I predict “blended learning” — using technology to personalize instruction — will expand rapidly as a way to help teachers manage classrooms in which students have a wide range of skills. But it has its limits.

Here’s another hit on the myth of learning styles.

Study: Blending boosts math scores

Urban middle school students improved significantly after using a personalized, blended-learning math program, according to a new study from Teachers College, Columbia, reports Ed Week.  Low achievers gained the most after using Teach to One: Math.

The program employs a computer algorithm to deliver individualized lessons to students daily and provides a personalized instruction schedule for teachers. Teach to One: Math combines teacher-led instruction, small-group collaboration, digital lessons and virtual tutoring and was inspired by New York City’s School of One, which focuses on personalized instruction for middle school students.

. . . During the 2012-13 school year, students using Teach to One: Math gained math skills at a rate about 15 percent higher than the national average. In the second year of the program’s implementation students made gains of about 47 percent above national norms, even though some of those students were still in their first year of using Teach to One: Math.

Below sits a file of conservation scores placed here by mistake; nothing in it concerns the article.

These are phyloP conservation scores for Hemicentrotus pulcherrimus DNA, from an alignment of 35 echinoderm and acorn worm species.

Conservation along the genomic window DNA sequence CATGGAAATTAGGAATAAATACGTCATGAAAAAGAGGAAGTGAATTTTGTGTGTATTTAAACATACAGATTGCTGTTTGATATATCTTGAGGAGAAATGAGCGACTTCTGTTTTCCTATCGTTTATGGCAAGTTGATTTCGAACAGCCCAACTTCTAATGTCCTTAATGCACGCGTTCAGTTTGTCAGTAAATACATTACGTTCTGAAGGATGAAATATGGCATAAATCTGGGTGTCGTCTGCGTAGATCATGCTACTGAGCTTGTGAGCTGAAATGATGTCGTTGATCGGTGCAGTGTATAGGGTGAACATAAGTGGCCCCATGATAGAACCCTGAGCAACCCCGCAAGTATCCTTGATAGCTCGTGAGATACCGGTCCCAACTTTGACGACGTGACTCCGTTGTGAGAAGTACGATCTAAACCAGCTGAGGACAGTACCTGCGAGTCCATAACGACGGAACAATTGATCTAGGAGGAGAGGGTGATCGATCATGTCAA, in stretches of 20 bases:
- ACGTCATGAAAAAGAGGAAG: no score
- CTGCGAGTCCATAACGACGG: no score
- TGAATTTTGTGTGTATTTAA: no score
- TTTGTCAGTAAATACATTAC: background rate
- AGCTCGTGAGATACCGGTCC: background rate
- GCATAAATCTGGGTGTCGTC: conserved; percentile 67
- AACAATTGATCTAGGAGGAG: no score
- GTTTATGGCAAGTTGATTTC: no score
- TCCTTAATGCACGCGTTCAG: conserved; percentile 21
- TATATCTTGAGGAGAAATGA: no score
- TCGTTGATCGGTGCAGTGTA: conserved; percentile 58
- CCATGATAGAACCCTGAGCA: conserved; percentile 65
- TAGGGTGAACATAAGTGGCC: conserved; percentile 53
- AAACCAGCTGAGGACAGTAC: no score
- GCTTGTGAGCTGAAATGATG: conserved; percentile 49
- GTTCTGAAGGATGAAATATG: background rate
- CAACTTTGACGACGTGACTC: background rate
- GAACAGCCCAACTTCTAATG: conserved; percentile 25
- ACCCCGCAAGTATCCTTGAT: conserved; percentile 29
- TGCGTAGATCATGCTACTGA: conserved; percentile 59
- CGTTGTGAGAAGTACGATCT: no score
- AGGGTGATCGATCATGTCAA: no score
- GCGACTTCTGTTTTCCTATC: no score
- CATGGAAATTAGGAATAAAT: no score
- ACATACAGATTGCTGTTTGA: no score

New Classrooms Innovation Partners, a nonprofit, developed the program. In the first year, the curriculum included fourth and fifth grade math, but it now goes down to second grade, said Christopher Rush, the chief program officer.

In 2012-13 the lowest-achieving group using the program gained 37 percent more than low-achieving students nationally; in 2013-14 that number rose to about 81 percent higher than national norms for that group.

High achievers did not outperform the control group.

‘Personalized learning’ helps in math, reading

“Personalized learning” appears to be raising math and reading scores at 23 schools, according to “interim research” by Rand for the Gates Foundation.

Teacher Pete Knight works with students at an Oakland middle school.

Teacher Pete Knight works with students at an Oakland middle school.

The 23 urban charter schools in the study predominantly enroll low-income students with below-average scores. Yet students ended the school year above or near the national average. The lowest performers improved the most.